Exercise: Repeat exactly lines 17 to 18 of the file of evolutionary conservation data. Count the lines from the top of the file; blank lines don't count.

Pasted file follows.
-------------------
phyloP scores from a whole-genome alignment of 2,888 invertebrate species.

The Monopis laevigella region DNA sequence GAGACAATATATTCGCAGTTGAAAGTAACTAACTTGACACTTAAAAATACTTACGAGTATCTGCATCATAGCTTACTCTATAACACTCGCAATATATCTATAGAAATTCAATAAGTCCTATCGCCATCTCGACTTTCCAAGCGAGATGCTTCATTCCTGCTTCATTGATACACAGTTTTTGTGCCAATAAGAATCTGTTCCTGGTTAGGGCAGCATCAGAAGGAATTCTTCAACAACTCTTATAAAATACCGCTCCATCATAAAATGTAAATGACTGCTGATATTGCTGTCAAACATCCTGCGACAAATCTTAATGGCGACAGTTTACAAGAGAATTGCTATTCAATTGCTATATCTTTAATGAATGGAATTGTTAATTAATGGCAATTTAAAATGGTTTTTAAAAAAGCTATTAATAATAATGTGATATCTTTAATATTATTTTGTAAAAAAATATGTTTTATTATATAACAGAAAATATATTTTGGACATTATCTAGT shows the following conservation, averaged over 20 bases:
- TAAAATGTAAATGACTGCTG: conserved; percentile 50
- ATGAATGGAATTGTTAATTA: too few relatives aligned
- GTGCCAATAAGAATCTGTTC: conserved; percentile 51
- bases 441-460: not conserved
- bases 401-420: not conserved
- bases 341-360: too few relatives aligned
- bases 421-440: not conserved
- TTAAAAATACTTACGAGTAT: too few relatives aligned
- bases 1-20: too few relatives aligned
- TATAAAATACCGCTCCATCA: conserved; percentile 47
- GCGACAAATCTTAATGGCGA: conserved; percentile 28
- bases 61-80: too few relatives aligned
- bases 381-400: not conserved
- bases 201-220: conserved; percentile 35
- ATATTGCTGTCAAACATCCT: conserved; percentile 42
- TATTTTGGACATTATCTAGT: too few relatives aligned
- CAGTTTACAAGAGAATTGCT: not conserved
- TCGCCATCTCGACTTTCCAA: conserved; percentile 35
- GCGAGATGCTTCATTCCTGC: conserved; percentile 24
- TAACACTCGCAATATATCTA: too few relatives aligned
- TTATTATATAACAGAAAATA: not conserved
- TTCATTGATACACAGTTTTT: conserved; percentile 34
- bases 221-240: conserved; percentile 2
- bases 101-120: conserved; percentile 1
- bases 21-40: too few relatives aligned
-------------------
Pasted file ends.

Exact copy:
- ATATTGCTGTCAAACATCCT: conserved; percentile 42
- TATTTTGGACATTATCTAGT: too few relatives aligned